Those who are oppressed – who have to struggle to exist often by virtue of being a member of a group – are often judged as the oppressors. We only have to turn the pages of feminist history to know this. When lesbians demanded entry into feminist spaces, we were called a “lavender menace.” We got in the way of the project of making feminism more acceptable. To be rendered unacceptable is often to be treated as the ones with the power (the power to take something away). I recently heard a heterosexual feminist speak of lesbians in feminism in exactly these terms: as wielding all the power. When black women and women of colour spoke of racism in feminism we were heard, we are heard, as angry, mean and spiteful, as hurting white women’s feelings. The angry woman of colour is not only a feminist killjoy she is often a killer of feminist joy. She gets in the way of how white women occupy feminism.
This is a difficult history.
History happens; it happens again.
Yesterday a letter was published in The Guardian that basically suggests that feminists are being silenced within universities. This might sound like a letter I would support. I am a feminist, and I willfully refuse to be silenced, although nor do I assume I have some sort of right or automatic entitlement to speak.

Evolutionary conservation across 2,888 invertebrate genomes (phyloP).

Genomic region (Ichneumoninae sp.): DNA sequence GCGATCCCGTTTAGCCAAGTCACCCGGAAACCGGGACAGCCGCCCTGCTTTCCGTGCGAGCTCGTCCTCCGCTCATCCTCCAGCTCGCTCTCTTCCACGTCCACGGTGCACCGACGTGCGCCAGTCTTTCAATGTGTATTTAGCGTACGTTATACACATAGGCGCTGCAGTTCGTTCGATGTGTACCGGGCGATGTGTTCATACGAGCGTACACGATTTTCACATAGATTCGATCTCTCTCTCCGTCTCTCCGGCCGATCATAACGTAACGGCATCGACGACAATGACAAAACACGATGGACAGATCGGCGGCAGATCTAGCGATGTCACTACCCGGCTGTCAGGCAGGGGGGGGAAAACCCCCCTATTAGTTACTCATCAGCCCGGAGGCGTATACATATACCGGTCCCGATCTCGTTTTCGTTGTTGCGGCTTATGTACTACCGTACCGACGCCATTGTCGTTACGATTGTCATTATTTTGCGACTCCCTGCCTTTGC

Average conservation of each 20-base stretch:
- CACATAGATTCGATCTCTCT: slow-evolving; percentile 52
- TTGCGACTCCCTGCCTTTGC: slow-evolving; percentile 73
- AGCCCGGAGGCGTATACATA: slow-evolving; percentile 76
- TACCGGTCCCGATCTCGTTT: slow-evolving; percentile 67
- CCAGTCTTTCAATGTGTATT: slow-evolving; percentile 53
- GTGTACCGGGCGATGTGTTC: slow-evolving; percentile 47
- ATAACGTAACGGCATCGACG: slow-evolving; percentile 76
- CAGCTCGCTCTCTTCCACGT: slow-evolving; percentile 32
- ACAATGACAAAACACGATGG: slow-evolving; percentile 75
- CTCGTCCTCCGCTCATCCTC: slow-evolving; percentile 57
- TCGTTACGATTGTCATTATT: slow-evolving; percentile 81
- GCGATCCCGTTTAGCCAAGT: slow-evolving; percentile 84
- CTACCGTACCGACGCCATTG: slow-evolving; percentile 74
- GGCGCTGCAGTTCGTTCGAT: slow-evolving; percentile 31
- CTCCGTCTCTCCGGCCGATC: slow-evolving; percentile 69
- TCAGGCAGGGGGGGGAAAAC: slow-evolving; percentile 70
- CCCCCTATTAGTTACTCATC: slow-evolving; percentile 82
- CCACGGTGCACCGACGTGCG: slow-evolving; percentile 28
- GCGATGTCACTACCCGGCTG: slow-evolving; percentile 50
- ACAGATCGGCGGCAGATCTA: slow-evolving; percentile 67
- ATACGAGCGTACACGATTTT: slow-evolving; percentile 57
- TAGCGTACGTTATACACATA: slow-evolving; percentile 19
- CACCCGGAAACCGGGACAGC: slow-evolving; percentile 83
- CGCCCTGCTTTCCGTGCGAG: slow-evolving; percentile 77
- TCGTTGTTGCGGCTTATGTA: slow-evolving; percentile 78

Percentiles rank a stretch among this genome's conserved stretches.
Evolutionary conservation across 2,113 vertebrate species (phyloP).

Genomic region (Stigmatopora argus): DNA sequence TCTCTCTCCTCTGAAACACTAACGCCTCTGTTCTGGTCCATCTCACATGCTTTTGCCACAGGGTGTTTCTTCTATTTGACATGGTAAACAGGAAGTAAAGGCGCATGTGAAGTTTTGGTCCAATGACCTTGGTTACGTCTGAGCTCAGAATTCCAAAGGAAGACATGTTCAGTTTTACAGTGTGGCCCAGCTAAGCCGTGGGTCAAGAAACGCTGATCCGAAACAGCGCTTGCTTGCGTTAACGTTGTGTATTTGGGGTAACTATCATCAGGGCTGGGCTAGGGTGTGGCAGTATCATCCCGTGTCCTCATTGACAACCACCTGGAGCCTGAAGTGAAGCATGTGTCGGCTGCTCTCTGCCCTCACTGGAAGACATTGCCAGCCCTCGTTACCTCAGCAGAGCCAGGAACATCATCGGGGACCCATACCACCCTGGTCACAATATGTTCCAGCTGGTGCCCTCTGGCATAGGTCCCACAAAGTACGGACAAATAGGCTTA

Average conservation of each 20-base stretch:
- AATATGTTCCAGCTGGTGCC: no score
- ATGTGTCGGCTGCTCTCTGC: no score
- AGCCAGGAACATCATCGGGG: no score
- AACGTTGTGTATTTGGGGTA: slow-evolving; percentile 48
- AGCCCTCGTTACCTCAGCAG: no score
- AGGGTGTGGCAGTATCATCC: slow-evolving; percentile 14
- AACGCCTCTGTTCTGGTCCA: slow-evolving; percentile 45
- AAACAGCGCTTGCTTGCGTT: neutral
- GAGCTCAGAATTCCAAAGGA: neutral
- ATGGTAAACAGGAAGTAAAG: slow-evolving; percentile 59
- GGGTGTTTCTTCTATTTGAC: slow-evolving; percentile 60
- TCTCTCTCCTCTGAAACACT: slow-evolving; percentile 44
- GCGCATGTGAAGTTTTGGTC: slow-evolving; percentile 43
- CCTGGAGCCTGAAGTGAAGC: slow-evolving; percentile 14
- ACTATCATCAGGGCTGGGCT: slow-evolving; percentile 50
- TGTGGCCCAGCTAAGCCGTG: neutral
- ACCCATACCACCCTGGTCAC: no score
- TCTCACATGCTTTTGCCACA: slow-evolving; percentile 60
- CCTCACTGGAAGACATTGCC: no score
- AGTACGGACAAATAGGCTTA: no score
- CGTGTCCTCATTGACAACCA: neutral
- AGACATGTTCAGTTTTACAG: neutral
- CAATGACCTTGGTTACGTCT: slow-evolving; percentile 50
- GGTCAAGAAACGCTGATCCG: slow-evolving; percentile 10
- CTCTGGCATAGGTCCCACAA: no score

However this letter works to create false impressions implying that critical feminists are being silenced and oppressed by some (relatively) unspecified others. We need to specify who these others are. The politics of the letter is about the politics of this who.
Specific cases are mentioned in the letter as evidence of the silencing of feminists. The first case mentioned is that of Kate Smurthwaite whose comedy show was cancelled by the Student’s Union at Goldsmiths. This cancellation is then described as part of “a worrying pattern of intimidation and silencing of individuals whose views are deemed ‘transphobic’ or ‘whorephobic.'” The accusations are strong: these cases are collectively identified as “attempts at intimidation” and as “bullying.” The basic claim is that no platforming is being used to silence critical feminist voices. So rather than no platforming being used as a response to fascism “today it is being used to prevent the expression of feminist arguments critical of the sex industry and of some demands made by trans activists.”